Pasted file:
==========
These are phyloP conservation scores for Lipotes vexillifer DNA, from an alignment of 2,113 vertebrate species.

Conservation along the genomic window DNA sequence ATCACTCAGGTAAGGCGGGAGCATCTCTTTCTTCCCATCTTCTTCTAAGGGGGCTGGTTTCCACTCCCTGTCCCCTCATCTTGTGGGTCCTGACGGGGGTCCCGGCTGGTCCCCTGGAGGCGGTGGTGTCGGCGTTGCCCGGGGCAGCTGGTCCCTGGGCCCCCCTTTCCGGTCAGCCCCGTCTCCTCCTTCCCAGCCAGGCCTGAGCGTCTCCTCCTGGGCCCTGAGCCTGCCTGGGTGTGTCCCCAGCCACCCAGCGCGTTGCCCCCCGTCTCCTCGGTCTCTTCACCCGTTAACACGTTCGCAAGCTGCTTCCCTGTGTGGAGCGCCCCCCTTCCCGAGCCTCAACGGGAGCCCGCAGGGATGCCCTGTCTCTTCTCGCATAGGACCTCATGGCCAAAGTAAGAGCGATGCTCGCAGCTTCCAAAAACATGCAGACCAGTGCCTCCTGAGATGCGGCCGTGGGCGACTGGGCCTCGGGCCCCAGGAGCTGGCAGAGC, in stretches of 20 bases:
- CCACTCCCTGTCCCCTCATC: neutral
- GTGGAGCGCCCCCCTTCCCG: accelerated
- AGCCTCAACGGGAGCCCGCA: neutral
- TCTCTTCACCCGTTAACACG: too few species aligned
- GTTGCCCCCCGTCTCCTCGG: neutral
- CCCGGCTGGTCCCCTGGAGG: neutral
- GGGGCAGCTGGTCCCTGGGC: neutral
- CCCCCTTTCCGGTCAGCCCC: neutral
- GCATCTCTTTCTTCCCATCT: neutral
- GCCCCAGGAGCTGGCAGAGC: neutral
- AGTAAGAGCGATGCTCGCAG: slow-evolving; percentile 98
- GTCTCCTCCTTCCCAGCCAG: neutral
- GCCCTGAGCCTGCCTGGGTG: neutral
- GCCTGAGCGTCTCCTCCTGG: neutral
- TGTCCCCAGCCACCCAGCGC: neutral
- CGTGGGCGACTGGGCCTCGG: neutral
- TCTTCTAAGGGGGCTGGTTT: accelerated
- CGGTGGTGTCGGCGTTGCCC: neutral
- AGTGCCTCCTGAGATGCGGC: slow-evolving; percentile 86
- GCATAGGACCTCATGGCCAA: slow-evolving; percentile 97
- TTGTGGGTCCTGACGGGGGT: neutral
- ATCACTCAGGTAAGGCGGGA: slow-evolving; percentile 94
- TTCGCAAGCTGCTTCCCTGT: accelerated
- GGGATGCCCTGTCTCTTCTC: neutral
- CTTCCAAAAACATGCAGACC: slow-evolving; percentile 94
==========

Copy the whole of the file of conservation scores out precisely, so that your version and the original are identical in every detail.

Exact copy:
These are phyloP conservation scores for Lipotes vexillifer DNA, from an alignment of 2,113 vertebrate species.

Conservation along the genomic window DNA sequence ATCACTCAGGTAAGGCGGGAGCATCTCTTTCTTCCCATCTTCTTCTAAGGGGGCTGGTTTCCACTCCCTGTCCCCTCATCTTGTGGGTCCTGACGGGGGTCCCGGCTGGTCCCCTGGAGGCGGTGGTGTCGGCGTTGCCCGGGGCAGCTGGTCCCTGGGCCCCCCTTTCCGGTCAGCCCCGTCTCCTCCTTCCCAGCCAGGCCTGAGCGTCTCCTCCTGGGCCCTGAGCCTGCCTGGGTGTGTCCCCAGCCACCCAGCGCGTTGCCCCCCGTCTCCTCGGTCTCTTCACCCGTTAACACGTTCGCAAGCTGCTTCCCTGTGTGGAGCGCCCCCCTTCCCGAGCCTCAACGGGAGCCCGCAGGGATGCCCTGTCTCTTCTCGCATAGGACCTCATGGCCAAAGTAAGAGCGATGCTCGCAGCTTCCAAAAACATGCAGACCAGTGCCTCCTGAGATGCGGCCGTGGGCGACTGGGCCTCGGGCCCCAGGAGCTGGCAGAGC, in stretches of 20 bases:
- CCACTCCCTGTCCCCTCATC: neutral
- GTGGAGCGCCCCCCTTCCCG: accelerated
- AGCCTCAACGGGAGCCCGCA: neutral
- TCTCTTCACCCGTTAACACG: too few species aligned
- GTTGCCCCCCGTCTCCTCGG: neutral
- CCCGGCTGGTCCCCTGGAGG: neutral
- GGGGCAGCTGGTCCCTGGGC: neutral
- CCCCCTTTCCGGTCAGCCCC: neutral
- GCATCTCTTTCTTCCCATCT: neutral
- GCCCCAGGAGCTGGCAGAGC: neutral
- AGTAAGAGCGATGCTCGCAG: slow-evolving; percentile 98
- GTCTCCTCCTTCCCAGCCAG: neutral
- GCCCTGAGCCTGCCTGGGTG: neutral
- GCCTGAGCGTCTCCTCCTGG: neutral
- TGTCCCCAGCCACCCAGCGC: neutral
- CGTGGGCGACTGGGCCTCGG: neutral
- TCTTCTAAGGGGGCTGGTTT: accelerated
- CGGTGGTGTCGGCGTTGCCC: neutral
- AGTGCCTCCTGAGATGCGGC: slow-evolving; percentile 86
- GCATAGGACCTCATGGCCAA: slow-evolving; percentile 97
- TTGTGGGTCCTGACGGGGGT: neutral
- ATCACTCAGGTAAGGCGGGA: slow-evolving; percentile 94
- TTCGCAAGCTGCTTCCCTGT: accelerated
- GGGATGCCCTGTCTCTTCTC: neutral
- CTTCCAAAAACATGCAGACC: slow-evolving; percentile 94